The lucky-day book shelf stands just inside the door at the South St. Paul Library.

It's reserved for extra copies of the most popular books; if you find one you like, it's your lucky day.

The special shelf is an uncommon expression of individuality for a little library -- a mark of its independence as the only city-owned library in Dakota County.

"Large library systems are becoming more streamlined," South St. Paul Library director Kathy Halgren said. "We have a lot more independence. You can be as creative as you want."

Despite budget pressures and the ever-present option of joining the Dakota County library system, the city of South St. Paul has maintained a financial commitment to its own community library since the classic Colonial structure was built by civic leaders in 1927.

"We think it's an important meeting place, a haven for people, and it's critical that it stay open,'' Mayor Beth Baumann said.

When Pat Anderson was state auditor, she pushed the city to close the library to save money, Baumann said. But the community sees the library as a necessity.

"We know that if we merge with Dakota County [library], they will close that library,'' Baumann said. "We think it's worth keeping open." The old library, with an addition on the original structure added in 1965, stands at 106 N. 3rd Av., opposite City Hall.

"The library is a cornerstone of the community and has been for so long," Halgren said.

Spurred by immigrant stockyard workers seeking knowledge of their new homeland, South St. Paul formed a library commission in 1916 -- the same year the Carnegie Corp. promised to donate $15,000 to build one of its Greek-style libraries for the community.

World War I changed those plans, and the Carnegie money did not come through. Ten years later, the city built the $38,500 library on large, well-sited lots donated by the St. Paul Union Stockyards Company that had put the city on the map.

Glimpses of the past

Built in the Colonial style, it has a rooftop cupola and a cornice over the front door. The inside is flooded with natural light from tall arched windows beneath towering ceilings. It has a nostalgic, homey comfort -- uncommon among the sleek and efficient glass-and-steel libraries of today. Some say it even has ghosts.

"It feels like you can close your eyes and go back 50 years," one patron said.

The children's room in particular, with its bright green walls, scarlet trim and stuffed caterpillar, rabbits and bears atop built-in wooden shelves, looks as it must have decades ago.

"There is something about an older building that gives you a feeling of the presence of past learners. There is a history and you are a part of it," Halgren said.

Hoping to tap into this experience, Lake Elmo officials recently consulted with South St. Paul staffers after withdrawing from the Washington County library system to start a Lake Elmo community library.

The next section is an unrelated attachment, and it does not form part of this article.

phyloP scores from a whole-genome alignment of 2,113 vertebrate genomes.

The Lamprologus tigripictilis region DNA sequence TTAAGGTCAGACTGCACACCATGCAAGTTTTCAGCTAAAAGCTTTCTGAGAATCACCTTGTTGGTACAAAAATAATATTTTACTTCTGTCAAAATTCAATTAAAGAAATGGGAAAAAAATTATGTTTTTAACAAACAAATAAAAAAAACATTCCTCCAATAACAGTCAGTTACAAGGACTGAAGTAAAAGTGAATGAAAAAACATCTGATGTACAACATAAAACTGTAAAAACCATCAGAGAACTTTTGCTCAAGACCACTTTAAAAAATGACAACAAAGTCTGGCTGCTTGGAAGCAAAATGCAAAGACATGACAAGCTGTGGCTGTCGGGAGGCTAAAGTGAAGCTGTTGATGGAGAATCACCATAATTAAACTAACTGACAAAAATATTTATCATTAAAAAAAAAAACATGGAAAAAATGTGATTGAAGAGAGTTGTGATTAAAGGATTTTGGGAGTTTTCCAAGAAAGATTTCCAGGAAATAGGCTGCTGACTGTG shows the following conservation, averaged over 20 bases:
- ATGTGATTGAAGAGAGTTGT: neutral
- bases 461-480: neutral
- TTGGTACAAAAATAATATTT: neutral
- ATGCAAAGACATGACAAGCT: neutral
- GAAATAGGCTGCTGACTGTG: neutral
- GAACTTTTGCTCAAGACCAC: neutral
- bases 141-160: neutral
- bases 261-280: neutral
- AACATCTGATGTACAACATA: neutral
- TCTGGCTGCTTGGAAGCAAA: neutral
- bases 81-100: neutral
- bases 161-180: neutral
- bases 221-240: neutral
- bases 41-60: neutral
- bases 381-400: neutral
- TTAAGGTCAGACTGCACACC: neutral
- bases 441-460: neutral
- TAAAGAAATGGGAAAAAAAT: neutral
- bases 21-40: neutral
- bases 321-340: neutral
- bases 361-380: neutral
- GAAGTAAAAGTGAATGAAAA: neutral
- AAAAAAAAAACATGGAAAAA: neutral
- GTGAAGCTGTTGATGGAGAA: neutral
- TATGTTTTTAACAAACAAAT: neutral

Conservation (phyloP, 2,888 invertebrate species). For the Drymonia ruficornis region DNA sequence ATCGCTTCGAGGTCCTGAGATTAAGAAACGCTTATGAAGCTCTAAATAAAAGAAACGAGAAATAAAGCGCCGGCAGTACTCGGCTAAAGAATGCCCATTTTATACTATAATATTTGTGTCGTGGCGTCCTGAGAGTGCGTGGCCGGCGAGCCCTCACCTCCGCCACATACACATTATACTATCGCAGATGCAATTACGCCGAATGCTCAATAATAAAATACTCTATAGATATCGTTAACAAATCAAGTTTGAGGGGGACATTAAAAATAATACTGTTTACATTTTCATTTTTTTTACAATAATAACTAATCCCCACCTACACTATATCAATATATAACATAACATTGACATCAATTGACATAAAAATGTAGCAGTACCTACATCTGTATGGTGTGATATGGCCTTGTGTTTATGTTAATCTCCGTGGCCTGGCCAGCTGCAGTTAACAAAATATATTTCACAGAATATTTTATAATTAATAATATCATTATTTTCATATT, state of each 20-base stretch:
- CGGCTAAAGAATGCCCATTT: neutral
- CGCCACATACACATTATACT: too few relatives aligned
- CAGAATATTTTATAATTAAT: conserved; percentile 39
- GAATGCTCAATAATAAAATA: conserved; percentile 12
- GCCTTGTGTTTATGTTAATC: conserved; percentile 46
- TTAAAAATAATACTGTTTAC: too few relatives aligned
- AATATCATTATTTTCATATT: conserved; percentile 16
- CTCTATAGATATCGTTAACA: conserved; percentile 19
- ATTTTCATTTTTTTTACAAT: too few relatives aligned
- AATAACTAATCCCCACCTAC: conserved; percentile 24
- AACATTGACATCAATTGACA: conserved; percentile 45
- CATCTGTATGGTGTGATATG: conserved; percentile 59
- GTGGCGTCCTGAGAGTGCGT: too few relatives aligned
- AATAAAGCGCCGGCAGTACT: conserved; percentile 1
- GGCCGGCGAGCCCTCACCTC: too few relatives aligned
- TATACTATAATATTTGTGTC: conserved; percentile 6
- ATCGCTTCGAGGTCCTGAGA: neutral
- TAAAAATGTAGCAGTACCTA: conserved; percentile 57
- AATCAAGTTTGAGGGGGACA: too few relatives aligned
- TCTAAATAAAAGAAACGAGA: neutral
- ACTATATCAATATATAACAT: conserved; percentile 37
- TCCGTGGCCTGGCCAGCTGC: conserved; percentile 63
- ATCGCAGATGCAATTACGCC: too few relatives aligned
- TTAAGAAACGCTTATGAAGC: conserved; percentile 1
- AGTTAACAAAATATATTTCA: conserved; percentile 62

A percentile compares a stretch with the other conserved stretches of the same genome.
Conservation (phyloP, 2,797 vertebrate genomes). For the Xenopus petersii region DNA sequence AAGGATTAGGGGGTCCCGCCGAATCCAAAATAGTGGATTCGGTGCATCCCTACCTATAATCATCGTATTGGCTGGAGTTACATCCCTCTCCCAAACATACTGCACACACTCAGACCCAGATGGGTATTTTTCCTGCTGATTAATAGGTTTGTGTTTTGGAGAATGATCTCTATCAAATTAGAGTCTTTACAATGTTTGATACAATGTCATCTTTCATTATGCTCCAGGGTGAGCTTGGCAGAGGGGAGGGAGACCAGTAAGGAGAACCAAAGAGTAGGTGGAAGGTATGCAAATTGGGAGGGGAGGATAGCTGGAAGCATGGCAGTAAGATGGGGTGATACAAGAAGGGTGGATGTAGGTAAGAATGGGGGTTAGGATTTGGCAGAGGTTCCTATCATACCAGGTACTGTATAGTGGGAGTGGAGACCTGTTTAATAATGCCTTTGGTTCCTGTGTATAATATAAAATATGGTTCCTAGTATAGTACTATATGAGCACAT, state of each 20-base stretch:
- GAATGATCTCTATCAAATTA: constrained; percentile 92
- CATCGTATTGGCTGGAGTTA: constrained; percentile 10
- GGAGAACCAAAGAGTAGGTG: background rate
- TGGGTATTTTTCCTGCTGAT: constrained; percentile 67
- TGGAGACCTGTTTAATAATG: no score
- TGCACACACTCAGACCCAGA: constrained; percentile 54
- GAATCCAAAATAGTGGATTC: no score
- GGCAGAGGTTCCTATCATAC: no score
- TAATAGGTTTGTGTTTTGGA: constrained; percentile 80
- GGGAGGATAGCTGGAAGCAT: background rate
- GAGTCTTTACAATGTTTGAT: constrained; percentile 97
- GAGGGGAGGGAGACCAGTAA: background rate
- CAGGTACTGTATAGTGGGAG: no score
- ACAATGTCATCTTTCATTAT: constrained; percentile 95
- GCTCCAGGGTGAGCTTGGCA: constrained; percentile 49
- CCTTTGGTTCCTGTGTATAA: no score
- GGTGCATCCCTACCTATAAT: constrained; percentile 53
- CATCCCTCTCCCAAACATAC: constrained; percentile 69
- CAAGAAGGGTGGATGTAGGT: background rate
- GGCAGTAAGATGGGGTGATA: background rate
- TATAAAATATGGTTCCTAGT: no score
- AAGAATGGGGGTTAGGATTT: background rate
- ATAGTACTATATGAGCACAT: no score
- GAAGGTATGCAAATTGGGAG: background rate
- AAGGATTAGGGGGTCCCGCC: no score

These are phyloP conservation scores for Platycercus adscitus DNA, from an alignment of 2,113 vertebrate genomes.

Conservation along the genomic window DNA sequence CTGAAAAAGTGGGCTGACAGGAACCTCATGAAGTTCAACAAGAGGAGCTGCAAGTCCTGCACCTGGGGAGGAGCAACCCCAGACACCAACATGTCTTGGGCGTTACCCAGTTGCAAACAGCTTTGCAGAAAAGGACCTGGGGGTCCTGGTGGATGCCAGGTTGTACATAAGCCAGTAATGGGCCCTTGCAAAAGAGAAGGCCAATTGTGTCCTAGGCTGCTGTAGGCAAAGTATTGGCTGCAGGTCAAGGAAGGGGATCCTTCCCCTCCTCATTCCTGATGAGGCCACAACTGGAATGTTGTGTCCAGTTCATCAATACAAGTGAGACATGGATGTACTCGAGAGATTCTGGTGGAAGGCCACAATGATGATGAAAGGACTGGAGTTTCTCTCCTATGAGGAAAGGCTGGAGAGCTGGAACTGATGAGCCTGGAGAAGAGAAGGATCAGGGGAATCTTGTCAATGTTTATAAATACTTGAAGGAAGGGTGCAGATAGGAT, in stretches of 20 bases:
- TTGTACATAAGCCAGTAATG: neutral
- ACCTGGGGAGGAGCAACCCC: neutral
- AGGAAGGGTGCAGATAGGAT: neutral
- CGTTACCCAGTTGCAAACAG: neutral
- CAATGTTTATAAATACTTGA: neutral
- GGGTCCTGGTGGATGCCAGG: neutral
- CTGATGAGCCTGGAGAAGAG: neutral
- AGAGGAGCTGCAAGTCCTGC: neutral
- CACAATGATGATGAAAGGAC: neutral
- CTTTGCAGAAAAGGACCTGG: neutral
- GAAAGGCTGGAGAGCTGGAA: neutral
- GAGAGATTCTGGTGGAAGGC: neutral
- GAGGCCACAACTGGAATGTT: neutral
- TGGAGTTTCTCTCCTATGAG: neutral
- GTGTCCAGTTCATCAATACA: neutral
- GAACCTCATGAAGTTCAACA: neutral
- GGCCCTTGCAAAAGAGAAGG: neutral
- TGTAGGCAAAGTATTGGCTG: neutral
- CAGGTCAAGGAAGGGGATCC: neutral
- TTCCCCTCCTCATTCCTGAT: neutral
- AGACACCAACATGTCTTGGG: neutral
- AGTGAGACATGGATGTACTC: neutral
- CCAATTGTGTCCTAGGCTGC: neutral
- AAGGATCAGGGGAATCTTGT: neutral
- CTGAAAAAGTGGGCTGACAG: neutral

Library board member Mike Fisher said that what makes the South St. Paul library such an appealing place is the friendliness and helpfulness of the staff.

"Just before Christmas, the librarian, Kathy, and the children's librarian, Amy, put on a small concert," Fisher said. "Kathy plays a harp, and Amy plays the flute. People would come in and listen to them play Christmas music."

Board member Virginia Lanegran, who remembers whispering in the library as a girl in the 1940s when the librarian was a "very stern, dictatorial lady," notes that the library has not been a quiet zone for at least 10 years. Talking is allowed.

Working with the county

Although it has refused more than once to join the Dakota County Library system, South St. Paul has developed a warm affiliation with the county system over the years. South St. Paul selects all of its own materials for a collection of about 80,000 items, but its catalog is based with Dakota County's in Eagan. The two freely share materials, sending books back and forth as they are requested, giving cardholders at the city and the county libraries a greater selection.

To make the book sharing easier at Dakota County libraries, the county is paying for the insertion of radio frequency identification tags in all South St. Paul books. The county pasted the tags in all of its own books last year, making it possible for materials to be checked out in stacks and checked back in and routed for automated reshelving without the attention of a librarian.

The big news this year for the South St. Paul library is the coming installation of its first and only self-serve electronic checkout kiosk.

Up to now each book checked out of the library has passed through the hands of a librarian at the front desk. The new checkout machine will allow patrons to check out their own books and even pay library fines with a credit card.

Fisher said he will pay close attention to how the machine fits in with the personal atmosphere of the library.

"One of the challenges," Halgren said, "is to blend the old world charm of the building with 21st century technology."

Laurie Blake • 952-746-3287